Monday, July 30, 2012

Regarding A Clash of Kings

[Significant spoilers for A Clash of Kings by George R.R. Martin follow.]
Recently, I finished A Clash of Kings, and I've moved on to A Storm of Swords.  As much as I'm enjoying the series, I'm going to have to take a break from A Song of Ice and Fire after that, since I'll finally be ahead of the HBO series that's been prompting so many spoilers around the web.  I've got, like, a bajillion other things to read.  I'll get back to it, don't worry.  I do have the next two books, after all.
A Clash of Kings is what it says on the can.  We start out with the four kings that we had at the end of the last book.  Then one is assassinated by magic - hooray for more magic - and then another one pops up on the other side of the continent.  Though, now that I think about it, Greyjoy sure is taking his dear sweet time about conquering things, especially given that the iron men are pretty much straight up viking/klingon/those-bad-guys-from-The-Chronicles-of-Riddick analogues:  Kill people and take their stuff.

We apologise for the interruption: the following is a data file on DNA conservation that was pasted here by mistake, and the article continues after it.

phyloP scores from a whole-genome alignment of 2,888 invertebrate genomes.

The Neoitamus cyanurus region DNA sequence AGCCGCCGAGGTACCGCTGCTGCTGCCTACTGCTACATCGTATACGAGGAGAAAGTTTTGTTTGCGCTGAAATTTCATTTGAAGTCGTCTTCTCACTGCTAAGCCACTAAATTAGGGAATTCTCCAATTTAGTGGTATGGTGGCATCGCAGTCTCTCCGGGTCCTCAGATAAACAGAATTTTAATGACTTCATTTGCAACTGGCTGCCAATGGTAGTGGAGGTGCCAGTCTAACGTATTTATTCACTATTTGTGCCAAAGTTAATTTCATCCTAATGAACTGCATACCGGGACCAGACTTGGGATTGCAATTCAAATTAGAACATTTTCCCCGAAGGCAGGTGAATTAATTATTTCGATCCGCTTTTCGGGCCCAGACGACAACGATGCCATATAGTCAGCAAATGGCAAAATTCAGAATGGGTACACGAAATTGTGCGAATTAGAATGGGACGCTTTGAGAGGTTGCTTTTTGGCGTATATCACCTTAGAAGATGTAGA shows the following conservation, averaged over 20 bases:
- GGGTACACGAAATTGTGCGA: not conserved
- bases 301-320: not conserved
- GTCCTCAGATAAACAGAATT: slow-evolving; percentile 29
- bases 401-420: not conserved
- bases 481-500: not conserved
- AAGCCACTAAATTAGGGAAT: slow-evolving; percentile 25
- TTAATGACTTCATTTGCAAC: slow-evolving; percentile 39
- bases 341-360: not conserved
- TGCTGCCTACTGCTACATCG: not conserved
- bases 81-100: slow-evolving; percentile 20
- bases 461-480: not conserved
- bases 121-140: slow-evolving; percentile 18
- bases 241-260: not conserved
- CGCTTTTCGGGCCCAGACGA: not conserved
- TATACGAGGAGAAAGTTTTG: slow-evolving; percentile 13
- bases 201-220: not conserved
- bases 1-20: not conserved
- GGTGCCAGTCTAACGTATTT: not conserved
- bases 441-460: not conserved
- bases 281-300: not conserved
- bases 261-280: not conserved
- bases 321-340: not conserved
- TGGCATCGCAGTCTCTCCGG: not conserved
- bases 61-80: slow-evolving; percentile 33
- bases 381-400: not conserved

The main impression that I have from A Clash of Kings comes from a few chapters during which I felt rather upset not only that Bran and Rickon had been killed off - especially before Bran got to really utilize his psychic mystic powers - but also that we didn't even get to see how Theon managed to find them and get past the direwolves.  So, basically, I was relieved when that turned out to be just a fake-out.
Oh, also, I was frustrated to no end with Arya's incompetence regarding her three kills.  I kind of wanted to see that chaos that would be wrought if she'd spent one on Tywin Lannister.  Furthermore, I was just plain surprised that she didn't use one on Gregore Clegane:  He was responsible for the deaths of several of her fellows, her own capture, and that of her fellow survivors, and he's nearly unkillable.
I was also glad to get some progress on that stuff beyond The Wall.  (It seems to be paying off quite well in A Storm of Swords, too.)

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